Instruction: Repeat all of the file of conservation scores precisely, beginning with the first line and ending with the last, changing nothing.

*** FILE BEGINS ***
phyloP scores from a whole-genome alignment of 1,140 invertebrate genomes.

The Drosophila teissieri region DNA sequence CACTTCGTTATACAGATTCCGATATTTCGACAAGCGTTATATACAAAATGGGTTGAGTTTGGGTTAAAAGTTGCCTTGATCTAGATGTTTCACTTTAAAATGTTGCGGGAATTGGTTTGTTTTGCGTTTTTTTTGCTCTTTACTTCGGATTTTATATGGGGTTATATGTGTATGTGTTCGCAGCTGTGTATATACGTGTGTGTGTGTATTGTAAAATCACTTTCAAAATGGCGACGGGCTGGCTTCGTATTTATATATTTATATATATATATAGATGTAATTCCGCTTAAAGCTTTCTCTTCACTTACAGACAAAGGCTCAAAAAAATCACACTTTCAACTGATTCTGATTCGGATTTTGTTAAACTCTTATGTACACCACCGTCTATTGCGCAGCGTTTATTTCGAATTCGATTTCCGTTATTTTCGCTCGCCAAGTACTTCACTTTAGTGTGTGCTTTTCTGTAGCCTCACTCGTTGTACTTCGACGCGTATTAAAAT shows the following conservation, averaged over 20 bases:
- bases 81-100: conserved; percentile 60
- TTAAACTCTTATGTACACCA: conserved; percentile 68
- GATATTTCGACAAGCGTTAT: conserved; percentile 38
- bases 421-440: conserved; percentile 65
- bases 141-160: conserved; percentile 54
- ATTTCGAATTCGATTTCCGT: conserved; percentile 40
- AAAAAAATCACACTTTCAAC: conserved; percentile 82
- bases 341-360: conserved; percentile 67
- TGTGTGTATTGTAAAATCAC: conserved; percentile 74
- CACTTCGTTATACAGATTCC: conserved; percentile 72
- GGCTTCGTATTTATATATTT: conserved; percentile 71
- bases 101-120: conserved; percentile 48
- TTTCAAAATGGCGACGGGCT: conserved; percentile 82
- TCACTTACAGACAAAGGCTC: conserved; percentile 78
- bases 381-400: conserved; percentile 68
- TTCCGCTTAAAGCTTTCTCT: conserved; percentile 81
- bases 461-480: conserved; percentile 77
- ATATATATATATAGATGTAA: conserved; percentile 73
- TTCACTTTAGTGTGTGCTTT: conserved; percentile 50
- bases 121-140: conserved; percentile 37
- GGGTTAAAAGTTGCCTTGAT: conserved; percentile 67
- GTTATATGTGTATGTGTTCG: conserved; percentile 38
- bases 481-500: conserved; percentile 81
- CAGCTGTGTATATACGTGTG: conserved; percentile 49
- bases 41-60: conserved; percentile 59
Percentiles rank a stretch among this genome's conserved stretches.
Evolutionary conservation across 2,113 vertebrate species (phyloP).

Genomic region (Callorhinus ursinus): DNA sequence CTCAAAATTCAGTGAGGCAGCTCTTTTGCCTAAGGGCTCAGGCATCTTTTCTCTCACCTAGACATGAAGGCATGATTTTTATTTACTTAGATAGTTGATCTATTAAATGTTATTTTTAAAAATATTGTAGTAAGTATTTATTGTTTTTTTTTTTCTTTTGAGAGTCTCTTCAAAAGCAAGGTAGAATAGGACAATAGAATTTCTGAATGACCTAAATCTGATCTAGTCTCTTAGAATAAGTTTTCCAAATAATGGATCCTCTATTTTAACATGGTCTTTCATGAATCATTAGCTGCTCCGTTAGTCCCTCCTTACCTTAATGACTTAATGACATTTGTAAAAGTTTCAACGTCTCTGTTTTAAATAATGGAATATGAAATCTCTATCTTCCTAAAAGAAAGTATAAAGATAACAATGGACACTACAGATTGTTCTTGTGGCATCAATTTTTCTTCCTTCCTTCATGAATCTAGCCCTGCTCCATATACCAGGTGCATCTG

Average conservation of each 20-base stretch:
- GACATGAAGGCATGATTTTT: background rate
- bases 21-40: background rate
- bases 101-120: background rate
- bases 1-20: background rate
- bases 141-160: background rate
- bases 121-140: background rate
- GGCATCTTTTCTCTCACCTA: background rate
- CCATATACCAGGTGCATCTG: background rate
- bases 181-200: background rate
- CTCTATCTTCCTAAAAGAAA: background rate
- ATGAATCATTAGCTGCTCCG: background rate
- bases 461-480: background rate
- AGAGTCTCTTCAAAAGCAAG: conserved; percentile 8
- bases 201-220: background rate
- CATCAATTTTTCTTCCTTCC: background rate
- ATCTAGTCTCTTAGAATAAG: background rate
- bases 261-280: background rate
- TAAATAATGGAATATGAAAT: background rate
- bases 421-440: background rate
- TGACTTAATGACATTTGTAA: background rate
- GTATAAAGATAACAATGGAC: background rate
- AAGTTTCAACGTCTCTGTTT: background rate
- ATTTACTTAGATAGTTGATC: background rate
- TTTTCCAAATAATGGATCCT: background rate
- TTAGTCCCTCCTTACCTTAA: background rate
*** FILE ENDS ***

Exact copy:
phyloP scores from a whole-genome alignment of 1,140 invertebrate genomes.

The Drosophila teissieri region DNA sequence CACTTCGTTATACAGATTCCGATATTTCGACAAGCGTTATATACAAAATGGGTTGAGTTTGGGTTAAAAGTTGCCTTGATCTAGATGTTTCACTTTAAAATGTTGCGGGAATTGGTTTGTTTTGCGTTTTTTTTGCTCTTTACTTCGGATTTTATATGGGGTTATATGTGTATGTGTTCGCAGCTGTGTATATACGTGTGTGTGTGTATTGTAAAATCACTTTCAAAATGGCGACGGGCTGGCTTCGTATTTATATATTTATATATATATATAGATGTAATTCCGCTTAAAGCTTTCTCTTCACTTACAGACAAAGGCTCAAAAAAATCACACTTTCAACTGATTCTGATTCGGATTTTGTTAAACTCTTATGTACACCACCGTCTATTGCGCAGCGTTTATTTCGAATTCGATTTCCGTTATTTTCGCTCGCCAAGTACTTCACTTTAGTGTGTGCTTTTCTGTAGCCTCACTCGTTGTACTTCGACGCGTATTAAAAT shows the following conservation, averaged over 20 bases:
- bases 81-100: conserved; percentile 60
- TTAAACTCTTATGTACACCA: conserved; percentile 68
- GATATTTCGACAAGCGTTAT: conserved; percentile 38
- bases 421-440: conserved; percentile 65
- bases 141-160: conserved; percentile 54
- ATTTCGAATTCGATTTCCGT: conserved; percentile 40
- AAAAAAATCACACTTTCAAC: conserved; percentile 82
- bases 341-360: conserved; percentile 67
- TGTGTGTATTGTAAAATCAC: conserved; percentile 74
- CACTTCGTTATACAGATTCC: conserved; percentile 72
- GGCTTCGTATTTATATATTT: conserved; percentile 71
- bases 101-120: conserved; percentile 48
- TTTCAAAATGGCGACGGGCT: conserved; percentile 82
- TCACTTACAGACAAAGGCTC: conserved; percentile 78
- bases 381-400: conserved; percentile 68
- TTCCGCTTAAAGCTTTCTCT: conserved; percentile 81
- bases 461-480: conserved; percentile 77
- ATATATATATATAGATGTAA: conserved; percentile 73
- TTCACTTTAGTGTGTGCTTT: conserved; percentile 50
- bases 121-140: conserved; percentile 37
- GGGTTAAAAGTTGCCTTGAT: conserved; percentile 67
- GTTATATGTGTATGTGTTCG: conserved; percentile 38
- bases 481-500: conserved; percentile 81
- CAGCTGTGTATATACGTGTG: conserved; percentile 49
- bases 41-60: conserved; percentile 59
Percentiles rank a stretch among this genome's conserved stretches.
Evolutionary conservation across 2,113 vertebrate species (phyloP).

Genomic region (Callorhinus ursinus): DNA sequence CTCAAAATTCAGTGAGGCAGCTCTTTTGCCTAAGGGCTCAGGCATCTTTTCTCTCACCTAGACATGAAGGCATGATTTTTATTTACTTAGATAGTTGATCTATTAAATGTTATTTTTAAAAATATTGTAGTAAGTATTTATTGTTTTTTTTTTTCTTTTGAGAGTCTCTTCAAAAGCAAGGTAGAATAGGACAATAGAATTTCTGAATGACCTAAATCTGATCTAGTCTCTTAGAATAAGTTTTCCAAATAATGGATCCTCTATTTTAACATGGTCTTTCATGAATCATTAGCTGCTCCGTTAGTCCCTCCTTACCTTAATGACTTAATGACATTTGTAAAAGTTTCAACGTCTCTGTTTTAAATAATGGAATATGAAATCTCTATCTTCCTAAAAGAAAGTATAAAGATAACAATGGACACTACAGATTGTTCTTGTGGCATCAATTTTTCTTCCTTCCTTCATGAATCTAGCCCTGCTCCATATACCAGGTGCATCTG

Average conservation of each 20-base stretch:
- GACATGAAGGCATGATTTTT: background rate
- bases 21-40: background rate
- bases 101-120: background rate
- bases 1-20: background rate
- bases 141-160: background rate
- bases 121-140: background rate
- GGCATCTTTTCTCTCACCTA: background rate
- CCATATACCAGGTGCATCTG: background rate
- bases 181-200: background rate
- CTCTATCTTCCTAAAAGAAA: background rate
- ATGAATCATTAGCTGCTCCG: background rate
- bases 461-480: background rate
- AGAGTCTCTTCAAAAGCAAG: conserved; percentile 8
- bases 201-220: background rate
- CATCAATTTTTCTTCCTTCC: background rate
- ATCTAGTCTCTTAGAATAAG: background rate
- bases 261-280: background rate
- TAAATAATGGAATATGAAAT: background rate
- bases 421-440: background rate
- TGACTTAATGACATTTGTAA: background rate
- GTATAAAGATAACAATGGAC: background rate
- AAGTTTCAACGTCTCTGTTT: background rate
- ATTTACTTAGATAGTTGATC: background rate
- TTTTCCAAATAATGGATCCT: background rate
- TTAGTCCCTCCTTACCTTAA: background rate